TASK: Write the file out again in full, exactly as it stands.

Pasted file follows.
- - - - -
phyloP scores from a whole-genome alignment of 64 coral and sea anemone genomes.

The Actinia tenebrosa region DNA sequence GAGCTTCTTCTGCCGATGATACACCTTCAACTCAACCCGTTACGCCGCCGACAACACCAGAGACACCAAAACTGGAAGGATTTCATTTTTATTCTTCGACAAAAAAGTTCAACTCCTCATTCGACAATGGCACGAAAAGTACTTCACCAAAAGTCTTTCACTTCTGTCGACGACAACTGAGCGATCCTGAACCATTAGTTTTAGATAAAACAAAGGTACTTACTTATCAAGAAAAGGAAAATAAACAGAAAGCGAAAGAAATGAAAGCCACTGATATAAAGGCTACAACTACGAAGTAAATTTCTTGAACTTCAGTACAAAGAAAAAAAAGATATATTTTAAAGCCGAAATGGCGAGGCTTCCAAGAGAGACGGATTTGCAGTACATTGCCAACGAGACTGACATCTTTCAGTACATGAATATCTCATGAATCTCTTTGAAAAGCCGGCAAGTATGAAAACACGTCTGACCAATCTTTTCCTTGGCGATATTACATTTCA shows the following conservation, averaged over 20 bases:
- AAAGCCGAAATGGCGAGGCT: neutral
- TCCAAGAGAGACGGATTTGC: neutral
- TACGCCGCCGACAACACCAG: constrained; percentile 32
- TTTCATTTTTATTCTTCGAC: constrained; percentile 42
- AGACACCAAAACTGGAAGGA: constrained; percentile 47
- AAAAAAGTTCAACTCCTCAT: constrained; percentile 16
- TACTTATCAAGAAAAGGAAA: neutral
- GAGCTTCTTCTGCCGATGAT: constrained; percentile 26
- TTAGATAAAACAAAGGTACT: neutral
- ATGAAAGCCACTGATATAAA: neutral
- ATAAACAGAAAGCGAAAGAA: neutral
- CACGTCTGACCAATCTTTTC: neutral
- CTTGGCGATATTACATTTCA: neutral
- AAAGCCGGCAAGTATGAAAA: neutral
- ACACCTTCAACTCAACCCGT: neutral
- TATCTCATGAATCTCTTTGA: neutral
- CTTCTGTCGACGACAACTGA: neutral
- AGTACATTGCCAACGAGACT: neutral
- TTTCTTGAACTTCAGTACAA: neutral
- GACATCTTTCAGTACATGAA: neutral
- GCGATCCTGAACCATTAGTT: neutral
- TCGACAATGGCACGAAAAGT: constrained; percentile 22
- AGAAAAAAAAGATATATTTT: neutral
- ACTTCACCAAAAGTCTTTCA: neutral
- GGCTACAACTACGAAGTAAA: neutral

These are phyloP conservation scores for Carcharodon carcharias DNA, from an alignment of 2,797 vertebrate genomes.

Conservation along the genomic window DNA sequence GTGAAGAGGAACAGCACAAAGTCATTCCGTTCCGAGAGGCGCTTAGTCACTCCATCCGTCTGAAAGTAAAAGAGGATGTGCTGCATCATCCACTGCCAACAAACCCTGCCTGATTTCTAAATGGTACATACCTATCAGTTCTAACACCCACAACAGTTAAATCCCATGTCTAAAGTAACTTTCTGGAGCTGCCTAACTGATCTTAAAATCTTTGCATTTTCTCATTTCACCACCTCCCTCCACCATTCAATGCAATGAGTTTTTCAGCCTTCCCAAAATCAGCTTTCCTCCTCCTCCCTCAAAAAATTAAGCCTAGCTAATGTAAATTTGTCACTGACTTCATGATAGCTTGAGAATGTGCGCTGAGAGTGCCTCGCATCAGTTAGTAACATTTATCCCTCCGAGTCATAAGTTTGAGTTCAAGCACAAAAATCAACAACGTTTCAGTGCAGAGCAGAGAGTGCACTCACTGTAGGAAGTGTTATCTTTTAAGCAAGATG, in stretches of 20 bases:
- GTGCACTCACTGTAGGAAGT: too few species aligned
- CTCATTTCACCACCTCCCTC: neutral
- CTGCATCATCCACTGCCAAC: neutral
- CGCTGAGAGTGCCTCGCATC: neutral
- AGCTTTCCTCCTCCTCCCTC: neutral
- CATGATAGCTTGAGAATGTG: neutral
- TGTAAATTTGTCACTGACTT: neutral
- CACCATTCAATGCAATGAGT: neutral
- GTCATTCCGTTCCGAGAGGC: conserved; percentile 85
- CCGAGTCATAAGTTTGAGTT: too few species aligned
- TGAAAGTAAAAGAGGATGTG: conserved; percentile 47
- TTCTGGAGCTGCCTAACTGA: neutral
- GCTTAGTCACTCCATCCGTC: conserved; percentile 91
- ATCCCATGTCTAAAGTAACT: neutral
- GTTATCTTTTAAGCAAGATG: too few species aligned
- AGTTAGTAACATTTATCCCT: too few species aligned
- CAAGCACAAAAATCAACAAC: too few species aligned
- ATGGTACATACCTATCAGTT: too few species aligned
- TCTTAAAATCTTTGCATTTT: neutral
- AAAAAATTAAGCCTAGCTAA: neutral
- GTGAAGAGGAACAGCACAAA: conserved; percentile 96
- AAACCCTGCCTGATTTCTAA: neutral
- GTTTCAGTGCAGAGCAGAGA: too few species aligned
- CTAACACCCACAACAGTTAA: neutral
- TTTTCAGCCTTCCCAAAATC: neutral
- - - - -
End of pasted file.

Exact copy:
phyloP scores from a whole-genome alignment of 64 coral and sea anemone genomes.

The Actinia tenebrosa region DNA sequence GAGCTTCTTCTGCCGATGATACACCTTCAACTCAACCCGTTACGCCGCCGACAACACCAGAGACACCAAAACTGGAAGGATTTCATTTTTATTCTTCGACAAAAAAGTTCAACTCCTCATTCGACAATGGCACGAAAAGTACTTCACCAAAAGTCTTTCACTTCTGTCGACGACAACTGAGCGATCCTGAACCATTAGTTTTAGATAAAACAAAGGTACTTACTTATCAAGAAAAGGAAAATAAACAGAAAGCGAAAGAAATGAAAGCCACTGATATAAAGGCTACAACTACGAAGTAAATTTCTTGAACTTCAGTACAAAGAAAAAAAAGATATATTTTAAAGCCGAAATGGCGAGGCTTCCAAGAGAGACGGATTTGCAGTACATTGCCAACGAGACTGACATCTTTCAGTACATGAATATCTCATGAATCTCTTTGAAAAGCCGGCAAGTATGAAAACACGTCTGACCAATCTTTTCCTTGGCGATATTACATTTCA shows the following conservation, averaged over 20 bases:
- AAAGCCGAAATGGCGAGGCT: neutral
- TCCAAGAGAGACGGATTTGC: neutral
- TACGCCGCCGACAACACCAG: constrained; percentile 32
- TTTCATTTTTATTCTTCGAC: constrained; percentile 42
- AGACACCAAAACTGGAAGGA: constrained; percentile 47
- AAAAAAGTTCAACTCCTCAT: constrained; percentile 16
- TACTTATCAAGAAAAGGAAA: neutral
- GAGCTTCTTCTGCCGATGAT: constrained; percentile 26
- TTAGATAAAACAAAGGTACT: neutral
- ATGAAAGCCACTGATATAAA: neutral
- ATAAACAGAAAGCGAAAGAA: neutral
- CACGTCTGACCAATCTTTTC: neutral
- CTTGGCGATATTACATTTCA: neutral
- AAAGCCGGCAAGTATGAAAA: neutral
- ACACCTTCAACTCAACCCGT: neutral
- TATCTCATGAATCTCTTTGA: neutral
- CTTCTGTCGACGACAACTGA: neutral
- AGTACATTGCCAACGAGACT: neutral
- TTTCTTGAACTTCAGTACAA: neutral
- GACATCTTTCAGTACATGAA: neutral
- GCGATCCTGAACCATTAGTT: neutral
- TCGACAATGGCACGAAAAGT: constrained; percentile 22
- AGAAAAAAAAGATATATTTT: neutral
- ACTTCACCAAAAGTCTTTCA: neutral
- GGCTACAACTACGAAGTAAA: neutral

These are phyloP conservation scores for Carcharodon carcharias DNA, from an alignment of 2,797 vertebrate genomes.

Conservation along the genomic window DNA sequence GTGAAGAGGAACAGCACAAAGTCATTCCGTTCCGAGAGGCGCTTAGTCACTCCATCCGTCTGAAAGTAAAAGAGGATGTGCTGCATCATCCACTGCCAACAAACCCTGCCTGATTTCTAAATGGTACATACCTATCAGTTCTAACACCCACAACAGTTAAATCCCATGTCTAAAGTAACTTTCTGGAGCTGCCTAACTGATCTTAAAATCTTTGCATTTTCTCATTTCACCACCTCCCTCCACCATTCAATGCAATGAGTTTTTCAGCCTTCCCAAAATCAGCTTTCCTCCTCCTCCCTCAAAAAATTAAGCCTAGCTAATGTAAATTTGTCACTGACTTCATGATAGCTTGAGAATGTGCGCTGAGAGTGCCTCGCATCAGTTAGTAACATTTATCCCTCCGAGTCATAAGTTTGAGTTCAAGCACAAAAATCAACAACGTTTCAGTGCAGAGCAGAGAGTGCACTCACTGTAGGAAGTGTTATCTTTTAAGCAAGATG, in stretches of 20 bases:
- GTGCACTCACTGTAGGAAGT: too few species aligned
- CTCATTTCACCACCTCCCTC: neutral
- CTGCATCATCCACTGCCAAC: neutral
- CGCTGAGAGTGCCTCGCATC: neutral
- AGCTTTCCTCCTCCTCCCTC: neutral
- CATGATAGCTTGAGAATGTG: neutral
- TGTAAATTTGTCACTGACTT: neutral
- CACCATTCAATGCAATGAGT: neutral
- GTCATTCCGTTCCGAGAGGC: conserved; percentile 85
- CCGAGTCATAAGTTTGAGTT: too few species aligned
- TGAAAGTAAAAGAGGATGTG: conserved; percentile 47
- TTCTGGAGCTGCCTAACTGA: neutral
- GCTTAGTCACTCCATCCGTC: conserved; percentile 91
- ATCCCATGTCTAAAGTAACT: neutral
- GTTATCTTTTAAGCAAGATG: too few species aligned
- AGTTAGTAACATTTATCCCT: too few species aligned
- CAAGCACAAAAATCAACAAC: too few species aligned
- ATGGTACATACCTATCAGTT: too few species aligned
- TCTTAAAATCTTTGCATTTT: neutral
- AAAAAATTAAGCCTAGCTAA: neutral
- GTGAAGAGGAACAGCACAAA: conserved; percentile 96
- AAACCCTGCCTGATTTCTAA: neutral
- GTTTCAGTGCAGAGCAGAGA: too few species aligned
- CTAACACCCACAACAGTTAA: neutral
- TTTTCAGCCTTCCCAAAATC: neutral